Australian motorcyclist Daniel Sanders has seen his hopes of a Dakar Rally triumph shattered following a crash at the endurance race that put him in hospital.
- Sanders finished the first week of Dakar in third spot, but his hopes at his first Rally title were dashed following a crash that injured his arm
- Two-time winner Toby Price remains the last Australian in contention in the bikes category of the race
- Molly Taylor, the first Australian woman to compete at Dakar, is currently in 12th in the SSV class
Sanders, who had won two stages and the prologue of the race in Saudi Arabia and was sitting in third spot overall, was on the way to Riyadh for the start of the 402km seventh stage on Sunday when he injured his left arm in a fall from his KTM 450.
Race officials reported that he had to be taken to hospital and that his race was over. There was no further information about the extent of the injury.
It was a disappointing end to what had been an exciting and largely successful adventure for the 27-year-old Victorian, nicknamed “Chucky”, who had finished the race’s first week believing he could snatch the title in just his second attempt at the celebrated race.
Sanders had won the prologue, the opening stage, as well as Friday’s truncated stage — the last before the rest day — and was only five minutes and 35 seconds behind British race leader Sam Sunderland, his GasGas team-mate.
Going into the second week of action which ends in Jeddah on Friday, Sanders looked to have the pace to become the first Australian winner in the race since Toby Price took the second of his motorbike crowns in 2019.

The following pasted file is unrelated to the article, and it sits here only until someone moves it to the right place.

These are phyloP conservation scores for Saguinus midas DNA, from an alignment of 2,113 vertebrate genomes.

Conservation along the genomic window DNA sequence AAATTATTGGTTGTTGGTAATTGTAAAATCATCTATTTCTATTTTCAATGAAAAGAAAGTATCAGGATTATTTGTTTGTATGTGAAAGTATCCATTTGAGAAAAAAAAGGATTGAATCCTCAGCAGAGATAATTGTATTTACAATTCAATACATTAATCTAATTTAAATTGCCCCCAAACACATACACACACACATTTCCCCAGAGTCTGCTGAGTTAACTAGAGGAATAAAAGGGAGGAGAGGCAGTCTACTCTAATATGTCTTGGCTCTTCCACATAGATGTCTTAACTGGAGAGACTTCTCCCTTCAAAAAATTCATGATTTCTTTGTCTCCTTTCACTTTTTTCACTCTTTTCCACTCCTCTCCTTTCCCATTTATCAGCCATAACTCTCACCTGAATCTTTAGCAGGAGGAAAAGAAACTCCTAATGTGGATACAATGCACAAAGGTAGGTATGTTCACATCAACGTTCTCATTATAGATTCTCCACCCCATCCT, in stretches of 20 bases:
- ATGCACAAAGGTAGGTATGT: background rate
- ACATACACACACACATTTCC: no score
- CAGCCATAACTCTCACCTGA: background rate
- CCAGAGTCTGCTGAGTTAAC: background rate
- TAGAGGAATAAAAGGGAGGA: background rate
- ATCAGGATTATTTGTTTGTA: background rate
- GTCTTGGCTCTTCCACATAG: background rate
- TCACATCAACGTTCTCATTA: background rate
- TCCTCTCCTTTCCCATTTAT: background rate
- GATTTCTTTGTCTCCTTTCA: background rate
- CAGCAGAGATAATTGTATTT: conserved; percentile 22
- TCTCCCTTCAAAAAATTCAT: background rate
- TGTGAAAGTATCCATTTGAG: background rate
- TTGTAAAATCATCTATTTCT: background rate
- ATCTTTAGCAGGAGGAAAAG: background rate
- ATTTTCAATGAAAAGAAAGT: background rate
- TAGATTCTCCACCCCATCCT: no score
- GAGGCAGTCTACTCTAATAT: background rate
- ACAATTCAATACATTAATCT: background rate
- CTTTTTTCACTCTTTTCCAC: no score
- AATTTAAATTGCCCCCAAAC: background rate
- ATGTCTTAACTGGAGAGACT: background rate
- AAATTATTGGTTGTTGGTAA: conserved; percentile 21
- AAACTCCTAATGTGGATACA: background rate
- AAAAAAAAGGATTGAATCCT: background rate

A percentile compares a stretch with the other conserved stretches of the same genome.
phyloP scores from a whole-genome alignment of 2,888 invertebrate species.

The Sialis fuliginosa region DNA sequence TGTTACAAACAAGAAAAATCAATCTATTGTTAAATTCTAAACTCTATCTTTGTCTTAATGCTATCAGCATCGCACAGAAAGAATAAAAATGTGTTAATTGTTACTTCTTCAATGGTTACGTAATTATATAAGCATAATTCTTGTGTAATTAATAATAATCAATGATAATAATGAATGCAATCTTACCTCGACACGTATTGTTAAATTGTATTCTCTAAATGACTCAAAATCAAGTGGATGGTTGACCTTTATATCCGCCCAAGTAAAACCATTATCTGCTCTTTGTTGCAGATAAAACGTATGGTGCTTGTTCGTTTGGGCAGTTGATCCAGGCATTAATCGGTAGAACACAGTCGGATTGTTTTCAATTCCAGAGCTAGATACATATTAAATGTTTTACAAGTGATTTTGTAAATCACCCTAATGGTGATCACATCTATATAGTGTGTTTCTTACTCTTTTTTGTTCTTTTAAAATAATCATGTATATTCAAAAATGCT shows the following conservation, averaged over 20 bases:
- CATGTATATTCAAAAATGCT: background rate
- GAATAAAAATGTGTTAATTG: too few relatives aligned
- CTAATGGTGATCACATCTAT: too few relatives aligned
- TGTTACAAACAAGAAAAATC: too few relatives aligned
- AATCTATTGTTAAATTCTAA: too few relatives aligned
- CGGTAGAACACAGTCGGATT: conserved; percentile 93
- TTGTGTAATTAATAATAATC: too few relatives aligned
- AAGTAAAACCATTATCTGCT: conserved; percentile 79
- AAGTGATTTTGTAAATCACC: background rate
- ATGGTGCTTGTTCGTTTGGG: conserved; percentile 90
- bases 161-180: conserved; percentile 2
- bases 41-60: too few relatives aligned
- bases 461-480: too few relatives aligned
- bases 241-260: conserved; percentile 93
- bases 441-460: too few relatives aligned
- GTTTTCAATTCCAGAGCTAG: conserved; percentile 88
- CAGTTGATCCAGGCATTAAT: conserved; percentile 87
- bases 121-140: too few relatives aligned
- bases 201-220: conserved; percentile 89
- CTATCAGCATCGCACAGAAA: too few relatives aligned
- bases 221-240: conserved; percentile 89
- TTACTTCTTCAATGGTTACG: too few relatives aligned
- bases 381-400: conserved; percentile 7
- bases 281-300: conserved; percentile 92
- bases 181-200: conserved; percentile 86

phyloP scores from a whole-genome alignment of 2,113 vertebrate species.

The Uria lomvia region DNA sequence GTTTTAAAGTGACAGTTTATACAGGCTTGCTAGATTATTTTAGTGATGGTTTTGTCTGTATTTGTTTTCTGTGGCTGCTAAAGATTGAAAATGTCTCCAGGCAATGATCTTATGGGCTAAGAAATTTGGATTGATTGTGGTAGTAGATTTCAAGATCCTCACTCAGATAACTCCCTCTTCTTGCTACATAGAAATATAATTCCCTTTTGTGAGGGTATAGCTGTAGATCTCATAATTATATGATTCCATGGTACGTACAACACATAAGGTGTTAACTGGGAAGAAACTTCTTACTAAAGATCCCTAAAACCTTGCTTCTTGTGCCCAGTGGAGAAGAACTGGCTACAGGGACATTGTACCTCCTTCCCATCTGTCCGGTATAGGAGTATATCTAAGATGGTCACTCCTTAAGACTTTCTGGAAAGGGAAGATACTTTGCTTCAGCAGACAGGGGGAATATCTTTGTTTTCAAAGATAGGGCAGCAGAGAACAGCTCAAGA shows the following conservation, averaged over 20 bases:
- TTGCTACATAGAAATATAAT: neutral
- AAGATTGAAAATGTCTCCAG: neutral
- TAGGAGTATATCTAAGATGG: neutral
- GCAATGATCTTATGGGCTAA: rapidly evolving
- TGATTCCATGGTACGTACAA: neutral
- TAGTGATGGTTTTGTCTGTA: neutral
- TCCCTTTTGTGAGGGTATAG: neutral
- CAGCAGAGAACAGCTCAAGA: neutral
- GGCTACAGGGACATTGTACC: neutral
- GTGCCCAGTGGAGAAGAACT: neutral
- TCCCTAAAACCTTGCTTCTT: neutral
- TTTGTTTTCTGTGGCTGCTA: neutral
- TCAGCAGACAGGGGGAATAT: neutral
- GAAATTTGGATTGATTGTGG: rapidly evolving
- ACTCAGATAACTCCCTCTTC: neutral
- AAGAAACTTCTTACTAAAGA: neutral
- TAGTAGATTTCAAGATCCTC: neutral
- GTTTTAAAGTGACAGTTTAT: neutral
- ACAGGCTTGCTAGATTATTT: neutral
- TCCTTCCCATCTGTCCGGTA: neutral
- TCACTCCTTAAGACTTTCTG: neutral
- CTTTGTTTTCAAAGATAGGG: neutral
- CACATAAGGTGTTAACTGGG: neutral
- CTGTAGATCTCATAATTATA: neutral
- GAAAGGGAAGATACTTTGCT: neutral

Sanders’s absence now puts Australia’s hopes back on the shoulders of 34-year-old Price, who finished ninth in Sunday’s stage and is 11th overall, just under half an hour behind the new leader, France’s Adrien Van Beveren.
Van Beveren took advantage of Sunderland’s off-day after the race leader finished almost 26 minutes down.
“It was a bit of a rough day. It started out bad for Sanders with a crash in the liaison and then the stage was really, really difficult with the navigation,” Sunderland said.
Meanwhile, Molly Taylor, the first Australian woman to race in Dakar, and her co-driver Dale Moscatt finished 14th on the stage in the SSV category for four-wheel side-by-side vehicles. They currently sit 12th overall.
Nasser Al Attiyah remained well in the lead of the cars’ race as nine-time world rally champion Sebastien Loeb moved back into second overall with a stage victory ahead of the Qatari.
Aussie Daniel Sanders in hospital after Dakar Rally crash